- 1:00-1:45 p.m./Trunk or treat, sponsored by the Football Parents Organization, at the tailgate area located behind the Stone Recreation Center.
- 1:00 p.m./Swimming and diving meet, Alma vs. Albion, in the Hogan Center, McClure Natatorium. Free admission.
- 1:30-3:30 p.m./Haunted Hallways in the Newberry and Gelston residence halls.
- 1:30-3:30 p.m./Children and family crafts and pumpkin decorating in Tyler-Van Dusen Commons.
- 2:00 p.m./Scotsmen Walk. The football team marches from Dunning Memorial Chapel to the team locker room led by the Alma College Pipers.
- 2:00-4:00 p.m./A petting zoo on the north side of the Dow Science Center.
- 2:00-4:00 p.m./Science laboratory tours featuring biochemistry and integrative physiology and health science in the Dow Science Center and McIntyre Center for Health Science, along with a snake exhibit sponsored by the biology department.
- 2:00-4:00 p.m./Classic stories and storytelling sponsored by the English Department in Kehrl Library.
- 2:00-4:00 p.m./The Kehrl Library presents a display on the “History of Alma College from a Student Perspective.” Also in the library: “Decoding Fake News.”
- 2:30 p.m./Men’s soccer game, Alma vs. Adrian, at Scotland Yard, 1001 Charles Ave.
- 3:00 p.m./Planetarium show, Dow Science Center. Free admission.
- 4:00 p.m./Football game, Alma vs. Kalamazoo, at Bahlke Field. All Gratiot County community members with ID get free admission to the football game.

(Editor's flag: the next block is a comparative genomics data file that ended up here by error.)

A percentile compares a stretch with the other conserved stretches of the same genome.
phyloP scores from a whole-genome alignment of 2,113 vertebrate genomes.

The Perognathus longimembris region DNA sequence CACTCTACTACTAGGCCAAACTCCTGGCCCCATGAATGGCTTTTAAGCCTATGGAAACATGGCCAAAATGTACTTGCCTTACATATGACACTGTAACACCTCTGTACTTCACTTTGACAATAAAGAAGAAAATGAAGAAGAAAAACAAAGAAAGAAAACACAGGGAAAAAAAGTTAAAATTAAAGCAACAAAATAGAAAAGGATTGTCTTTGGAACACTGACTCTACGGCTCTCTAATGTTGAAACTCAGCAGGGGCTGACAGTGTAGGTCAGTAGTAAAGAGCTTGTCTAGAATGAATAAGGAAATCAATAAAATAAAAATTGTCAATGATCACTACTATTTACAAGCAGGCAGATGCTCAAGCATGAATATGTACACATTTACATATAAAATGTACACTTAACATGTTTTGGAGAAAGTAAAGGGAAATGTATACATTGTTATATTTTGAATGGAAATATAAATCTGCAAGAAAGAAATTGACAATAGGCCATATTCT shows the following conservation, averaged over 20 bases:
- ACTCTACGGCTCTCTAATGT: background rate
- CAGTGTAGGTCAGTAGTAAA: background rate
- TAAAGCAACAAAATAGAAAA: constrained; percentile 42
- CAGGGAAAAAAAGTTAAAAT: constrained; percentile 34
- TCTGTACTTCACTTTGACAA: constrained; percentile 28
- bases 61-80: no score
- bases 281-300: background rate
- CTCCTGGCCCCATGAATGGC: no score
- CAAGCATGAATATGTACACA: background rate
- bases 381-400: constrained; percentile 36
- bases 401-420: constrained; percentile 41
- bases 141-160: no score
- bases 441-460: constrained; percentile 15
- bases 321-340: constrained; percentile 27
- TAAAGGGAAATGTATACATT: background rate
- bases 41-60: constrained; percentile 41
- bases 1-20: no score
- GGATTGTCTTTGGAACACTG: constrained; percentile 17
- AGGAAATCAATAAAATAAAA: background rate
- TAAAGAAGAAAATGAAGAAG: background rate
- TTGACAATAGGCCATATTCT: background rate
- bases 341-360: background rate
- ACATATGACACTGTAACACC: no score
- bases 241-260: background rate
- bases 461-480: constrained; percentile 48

Alma College’s Founding
Alma College was born on Oct. 14, 1886, at the 1886 session of the Presbyterian Synod of Michigan, held that year at Westminster Presbyterian Church in Grand Rapids. Members resolved, “We will, with God’s help, establish and endowed a college within our bounds.” The first Board of Trustees was elected, and the Rev. George F. Hunting was appointed the College’s first president.
On Oct. 26, 1886, the Presbyterian Synod of Michigan accepted an offer by Ammi W. Wright of Alma of 30 acres of land, containing two buildings, and a gift of $50,000 from Alexander Folsom of Bay City, for the purpose of establishing Alma College.
In September 1887, Alma’s first students entered the main entrance to Recitation Hall, later known as the Administration Building and Old Main. Thirty-four students registered to begin classes that day.
Authors Gordon Beld and Dave McMacken describe the two original campus buildings in their book, A History of Alma College: Where Plaid and Pride Prevail:
“The three-story main building had, on the first floor, a room for chapel services on one side of a central hallway with a lecture hall opposite. The second floor had a large room for commercial instruction and other classrooms. Another room served as the college’s library. More classrooms were on the third floor, along with a botany laboratory. In the basement were a chemistry laboratory and a mailing room.
“The other original building was Ladies Hall, a dormitory that in later years was known as Pioneer Hall. Also a structure with three floors, it was steam-heated. A first-floor dining room had seating for 140 persons, as well as two parlors. Forty sleeping rooms, with study rooms adjacent to each, were on the second and third floors. The heating plant, kitchen and a vegetable cellar were in the basement.”